In 2018 I will feature a random (yet alphabetical) selection of photos I have taken from my nearly 20 years of back roads travel in the United States and Canada. I may even throw in a few random shots from other trips to Japan, Mexico and the Philippines. My theme is called America’s Back Roads: A Grab Bag of Places in Pictures.
Dinosaur National Monument – Vernal, Utah
Dolphin Swimming in the Atlantic – Ocean City, Maryland
Deer Photos – Shenandoah National Park, VA; Mt. Rainier National Park, WA; Lewistown, Montana
Duck Commander, home of Duck Dynasty – West Monroe, Louisiana
Delaware Seashore Bridge – Sussex County, Delaware
DFW Elite Toy Museum – Haltom City, Texas
Dragon Murals – Oak Creek, Colorado & Broken Bow, Oklahoma
Discovery Bay, Washington
Texas Country Restaurant – Dundas, Ontario
Dutch Letters at Jaarsma Bakery – Pella, Iowa
Dude Motel – West Yellowstone, Montana
Danielle Colby Cushman of American Pickers – LeClaire, Iowa
Big Spider – Denver, North Carolina
Dean Martin Mural – Steubenville, Ohio
Disaster Memorial Statue – Galveston, Texas
Donut Whole – Wichita, Kansas
Deer Crossing on Enchanted Highway – near Regent, North Dakota
Dave Thomas Statue – Wendy’s in Dublin, OH
Duck Lake, Montana
Watertower in the middle of the road – Dallas, South Dakota
If you like what you see, you may want to check out my book: Less Beaten Paths of America: Unique Town Names, available on Amazon. My second book, Less Beaten Paths of America: Quirky and Offbeat Roadside Attractions, will be available in late April or early May 2018. Click on the photo below for more details or to get a copy of the book.
While in Fort Worth visiting my sister in late February, I decided to make a trip to Haltom City, Texas to check out some of the old retro neon signs, old hotel signs and things like that (having been referred by fellow travel blogger, author and friend Tui Snider). While I was doing so, I decided I would just check in on my handy-dandy RoadsideAmerica.com app and see if there was anything of interest in the area. One of the places that came up in Haltom City was the DFW Elite Toy Museum. I had a an hour or so to kill and it looked interesting, so I decided to find my way over there and give it a visit, especially since Roadside America had this tagged as a “Needs Research” location. And, moreover, it is a FREE musueum!!
From the location where I was in Haltom City, the route took me through a number of salvage yards and junkyards and a bumpy, pot hole filled and muddy road. I thought to myself “there must be something wrong.” Eventually the road led me to turn left and there were a number of small warehouses and building, many of which were associated with the nearby salvage yards. Unknowingly, I ended up passing the location just because nothing in there seemed to be what I would consider “museum-like.” I went back to RA app and looked again and it noted that the museum was in a building with an ice cream cone on top. Voila! There it was, the building with neon ice cream cone on top.
I got out of the car and walked in and my eyes were engulfed with some really beautiful scale model cars and even a Batmobile. I talked to one of the ladies there and they sent me to the back and there was a giant room full of a variety of sizes and ages and shapes and types of toy cars. Most of them were larger scale metal cars. There were even some toy cars that pre-dated World War II from Japan and Germany.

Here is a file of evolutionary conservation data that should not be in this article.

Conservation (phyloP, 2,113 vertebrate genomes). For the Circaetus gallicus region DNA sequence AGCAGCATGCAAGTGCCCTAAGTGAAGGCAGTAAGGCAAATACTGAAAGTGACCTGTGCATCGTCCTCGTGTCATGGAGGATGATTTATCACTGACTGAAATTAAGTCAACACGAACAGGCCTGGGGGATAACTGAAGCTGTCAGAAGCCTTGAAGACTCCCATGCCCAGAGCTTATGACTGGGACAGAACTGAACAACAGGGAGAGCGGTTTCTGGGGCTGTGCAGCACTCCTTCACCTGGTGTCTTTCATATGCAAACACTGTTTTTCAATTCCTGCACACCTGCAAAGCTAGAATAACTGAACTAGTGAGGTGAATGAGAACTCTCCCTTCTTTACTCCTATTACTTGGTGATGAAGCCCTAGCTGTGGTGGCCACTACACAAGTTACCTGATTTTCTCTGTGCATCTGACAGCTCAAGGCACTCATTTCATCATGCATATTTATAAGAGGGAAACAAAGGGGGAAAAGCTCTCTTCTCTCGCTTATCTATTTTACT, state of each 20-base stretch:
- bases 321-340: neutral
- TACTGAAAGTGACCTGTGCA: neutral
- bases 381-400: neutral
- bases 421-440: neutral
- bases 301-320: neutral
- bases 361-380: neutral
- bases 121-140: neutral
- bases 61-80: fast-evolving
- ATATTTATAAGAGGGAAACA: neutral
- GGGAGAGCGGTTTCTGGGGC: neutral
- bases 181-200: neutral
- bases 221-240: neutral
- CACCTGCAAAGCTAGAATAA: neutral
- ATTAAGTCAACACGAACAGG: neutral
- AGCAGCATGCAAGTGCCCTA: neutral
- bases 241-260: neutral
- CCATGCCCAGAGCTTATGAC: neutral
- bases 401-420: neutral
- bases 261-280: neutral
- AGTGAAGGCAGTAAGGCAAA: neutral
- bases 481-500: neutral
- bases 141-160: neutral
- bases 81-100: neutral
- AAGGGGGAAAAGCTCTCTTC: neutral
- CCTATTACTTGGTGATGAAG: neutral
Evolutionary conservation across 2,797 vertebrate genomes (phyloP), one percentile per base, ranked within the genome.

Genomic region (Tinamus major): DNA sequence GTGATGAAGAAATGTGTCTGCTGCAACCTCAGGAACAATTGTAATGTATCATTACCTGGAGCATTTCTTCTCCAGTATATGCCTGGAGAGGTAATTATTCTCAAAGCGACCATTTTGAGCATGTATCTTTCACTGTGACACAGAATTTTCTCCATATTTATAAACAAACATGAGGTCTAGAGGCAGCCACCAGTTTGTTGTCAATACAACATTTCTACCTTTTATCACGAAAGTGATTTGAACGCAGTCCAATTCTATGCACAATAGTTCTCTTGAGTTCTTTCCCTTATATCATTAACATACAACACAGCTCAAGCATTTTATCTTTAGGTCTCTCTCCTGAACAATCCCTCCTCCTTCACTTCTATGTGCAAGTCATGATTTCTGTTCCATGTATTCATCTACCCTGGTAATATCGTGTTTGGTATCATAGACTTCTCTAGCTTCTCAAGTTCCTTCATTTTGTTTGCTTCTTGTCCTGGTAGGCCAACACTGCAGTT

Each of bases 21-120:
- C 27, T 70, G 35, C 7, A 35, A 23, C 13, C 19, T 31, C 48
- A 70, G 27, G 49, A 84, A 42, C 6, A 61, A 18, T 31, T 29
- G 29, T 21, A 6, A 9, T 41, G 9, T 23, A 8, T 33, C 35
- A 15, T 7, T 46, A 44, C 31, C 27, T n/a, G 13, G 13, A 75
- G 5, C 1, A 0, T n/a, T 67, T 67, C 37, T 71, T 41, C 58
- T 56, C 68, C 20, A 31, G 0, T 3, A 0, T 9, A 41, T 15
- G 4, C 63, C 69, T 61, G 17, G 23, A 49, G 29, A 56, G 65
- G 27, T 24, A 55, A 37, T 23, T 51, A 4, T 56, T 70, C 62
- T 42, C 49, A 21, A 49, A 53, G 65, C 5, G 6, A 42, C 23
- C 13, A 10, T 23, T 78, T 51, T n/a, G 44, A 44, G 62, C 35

There were some handmade custom Rolls Royce’s and other hand made toys, many that appeared to be quite expensive. As I perused through all of the display cases, I saw dozens and dozens of unique vehicles and was amazed at everything that was there in this little hidden gem in the middle of Haltom City, Texas.
As if that wasn’t enough, I went into the next room and the first thing I saw were two beautiful Ferrari sports cars.
The DFW Elite Toy Museum was created by owner Ron Sturgeon, a self-made millionaire. When Ron was 17, his father died and he inherited a half-interest in a rusty VW bug and $1500. He also became homeless. Ron started off in the salvage business, with his company called AAA Small Car World in 1978 after humble beginnings fixing a few small cars while driving around in an old VW Bug and living in a trailer. He had started by repairing cars, but then realized he could make more money selling the parts of salvaged vehicles. By the mid-1990s he had over 150 employees and a multi-million dollar business. A voracious reader, in a way you could say he read and learned his way to earning millions. He has also written a number of books, some of which are available at the museum including Green Weenies and Peer Benchmarking.
Ron began collecting his toy and model cars in the 1980s and today has amassed over 3000 of them. He is especially known for his rare Driving School Model collection which is probably one of the largest such collections in the world. He also has a number of other rare collectibles such as a custom-made one-of-a-kind 1928 Mercedes Benz SSK 1/2.5 scale model, some rare Japanese Nomura Dream Cars, a 1950s Ventura Alfa Romeo C6 2500 Spyder and many more. Sadly for me, I only had an hour, which provided plenty of time for photos, but little time to learn about the cars. I hope to make another trip in the future with four hours to learn more. Below are a number of photos of many of the unique items in the museum. There is another room dedicated to dogs and dogs in cars that I didn’t have any time to look at. You can see dozens of photos of the massive collection on the DFW Elite Toy Museum Website.